CNN speaks with Christian Whiton, former senior advisor at the U.S. State Department and author of Smart Power: Between Diplomacy and War, about the allegations that the U.S. has been eavesdropping on German Chancellor Angela Merkel’s phone calls. This is an edited version of the transcript.
I guess everyone spies, but it used to be done in secret. So is the only surprise just how far up the U.S. surveillance program actually goes?
Well, it shouldn’t be that surprising, especially if they are putting wireless signals out there. Because that is the allegation – that it was Angela Merkel’s cell phone. So of course it isn’t just the United States, but also probably the Chinese, the Russians, others, who sweep up electronic intelligence. The point is that you are not really supposed to get caught. And if you do get caught, and it is raised to a senior level, then it’s natural that they are going to protest, which of course is what Germany is doing. It’s what the United States would do if we found out that someone was listening to President Obama’s cell phone.
So is this really a crisis of trust between allies, or is this being done because now that it’s out in public, Germany, France, Mexico, Brazil – they have to say something, they have to protest for domestic consumption. It’s kind of done with a bit of a wink and a nod?
I think especially with Germany and France, of course, they are very familiar with U.S. signals intelligence, which is the technical term for eavesdropping…We use a lot of signals intelligence, we share it with our allies. And they spy on us too. France is one of the most aggressive collectors of intelligence. So what you are seeing is a bit of kabuki theater that will probably blow over before too long.
Is it made a little bit worse because Angela Merkel, the German chancellor, stood on stage with President Barack Obama just a few months ago when this all first blew up, saying that the crisis had been solved, this issue was being put to bed. And now it has come out the claim that the U.S. is actually tapping into her phone.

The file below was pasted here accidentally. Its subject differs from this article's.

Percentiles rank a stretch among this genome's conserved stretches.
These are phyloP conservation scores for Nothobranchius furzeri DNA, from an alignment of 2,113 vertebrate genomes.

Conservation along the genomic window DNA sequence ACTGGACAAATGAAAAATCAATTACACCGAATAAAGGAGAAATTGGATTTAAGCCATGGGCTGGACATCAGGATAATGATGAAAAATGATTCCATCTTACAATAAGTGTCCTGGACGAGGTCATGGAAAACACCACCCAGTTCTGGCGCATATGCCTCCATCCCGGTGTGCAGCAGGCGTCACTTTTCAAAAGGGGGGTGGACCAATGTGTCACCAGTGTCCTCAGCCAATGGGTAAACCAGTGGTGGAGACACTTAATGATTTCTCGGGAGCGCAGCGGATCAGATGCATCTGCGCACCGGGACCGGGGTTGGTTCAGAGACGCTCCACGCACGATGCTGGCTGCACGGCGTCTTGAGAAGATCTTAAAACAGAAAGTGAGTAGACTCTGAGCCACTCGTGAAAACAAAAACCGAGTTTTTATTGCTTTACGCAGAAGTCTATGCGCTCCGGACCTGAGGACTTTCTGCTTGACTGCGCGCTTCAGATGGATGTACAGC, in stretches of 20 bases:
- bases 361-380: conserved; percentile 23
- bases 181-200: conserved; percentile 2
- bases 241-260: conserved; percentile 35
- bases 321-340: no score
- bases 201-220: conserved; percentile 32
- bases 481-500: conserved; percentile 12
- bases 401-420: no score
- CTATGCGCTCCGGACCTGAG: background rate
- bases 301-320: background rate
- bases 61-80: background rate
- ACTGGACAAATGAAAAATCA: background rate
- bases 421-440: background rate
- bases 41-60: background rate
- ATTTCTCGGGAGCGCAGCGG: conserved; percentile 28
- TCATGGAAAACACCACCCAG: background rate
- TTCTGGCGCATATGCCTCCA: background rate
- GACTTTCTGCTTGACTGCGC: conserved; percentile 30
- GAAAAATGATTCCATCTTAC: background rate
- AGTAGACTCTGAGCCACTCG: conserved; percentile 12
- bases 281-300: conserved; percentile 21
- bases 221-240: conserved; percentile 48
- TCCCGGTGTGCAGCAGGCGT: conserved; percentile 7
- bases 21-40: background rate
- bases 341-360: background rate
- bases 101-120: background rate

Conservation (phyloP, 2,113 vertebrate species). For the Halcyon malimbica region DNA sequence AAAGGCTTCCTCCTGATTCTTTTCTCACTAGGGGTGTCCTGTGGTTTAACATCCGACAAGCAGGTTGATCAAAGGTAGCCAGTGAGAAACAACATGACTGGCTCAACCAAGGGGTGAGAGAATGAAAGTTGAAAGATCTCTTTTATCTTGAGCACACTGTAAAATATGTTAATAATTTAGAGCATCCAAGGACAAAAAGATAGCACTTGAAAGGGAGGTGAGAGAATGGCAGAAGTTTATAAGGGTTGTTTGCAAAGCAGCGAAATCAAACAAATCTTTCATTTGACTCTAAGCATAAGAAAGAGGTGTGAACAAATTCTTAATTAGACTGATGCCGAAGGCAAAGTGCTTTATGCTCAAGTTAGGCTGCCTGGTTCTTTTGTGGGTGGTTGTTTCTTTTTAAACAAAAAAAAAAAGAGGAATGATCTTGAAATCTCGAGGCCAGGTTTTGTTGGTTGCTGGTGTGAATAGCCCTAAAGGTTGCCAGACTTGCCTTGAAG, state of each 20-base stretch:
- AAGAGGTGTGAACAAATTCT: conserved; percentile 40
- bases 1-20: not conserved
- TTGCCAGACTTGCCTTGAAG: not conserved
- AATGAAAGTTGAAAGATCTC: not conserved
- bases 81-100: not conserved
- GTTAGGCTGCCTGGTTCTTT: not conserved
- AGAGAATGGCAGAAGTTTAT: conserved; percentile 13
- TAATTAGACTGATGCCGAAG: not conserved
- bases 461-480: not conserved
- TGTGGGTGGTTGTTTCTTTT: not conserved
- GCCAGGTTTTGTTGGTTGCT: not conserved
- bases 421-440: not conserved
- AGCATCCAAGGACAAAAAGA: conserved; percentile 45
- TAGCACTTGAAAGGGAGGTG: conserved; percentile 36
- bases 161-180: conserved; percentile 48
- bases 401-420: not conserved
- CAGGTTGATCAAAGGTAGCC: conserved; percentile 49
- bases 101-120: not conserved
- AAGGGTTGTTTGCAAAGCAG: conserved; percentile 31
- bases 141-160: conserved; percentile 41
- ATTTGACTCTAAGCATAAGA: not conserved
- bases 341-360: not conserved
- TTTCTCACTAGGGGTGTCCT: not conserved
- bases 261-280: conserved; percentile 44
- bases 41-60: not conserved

I do think there is a cumulative effect of sloppiness here because of course this comes not far on the heels of the broader intelligence scandal of WikiLeaks. And so when people cooperate with the United States on intelligence, or sort of look the other way presuming we might be collecting information but not knowing exactly how far it goes, that’s one thing. But when it becomes aired in public, and when 200,000 cables are posted by WikiLeaks – confidential information, confidential conversations – all of this has I think undermined our allies confidence in our ability to keep secrets.
The fact that a young private in the case of WikiLeaks was able to access that much classified information means there is a decline in confidence. I just don’t think it is permanent because all these countries realize the importance of listening to bad actors’ conversations. They are probably just a little upset that we have been listening to so many allies’ conversations.
A lot of this kind of information seems to be coming from the former NSA contractor Edward Snowden. Is there anything the United States can do, or are they just going to have to wait until there is nothing left to leak?
The U.S. can’t really act against Snowden now. Backing Russia into a corner was never a wise strategy. Calling Vladimir Putin out – it’s not like he’s going to back down before his own public. It would have been much better, frankly, to let him pass into one of the Central American countries he had in mind, and then it could have been a very different conversation that Washington had with them in order to get him back to put him on trial for the crimes for which he is charged.
So it’s amazing to me as someone who did see intelligence at some very high levels, that a contractor – not even a full-time employee of the NSA – was allegedly able to get access to as much information. So the steady drip is damaging, and it is has gone on much longer than many people had feared.
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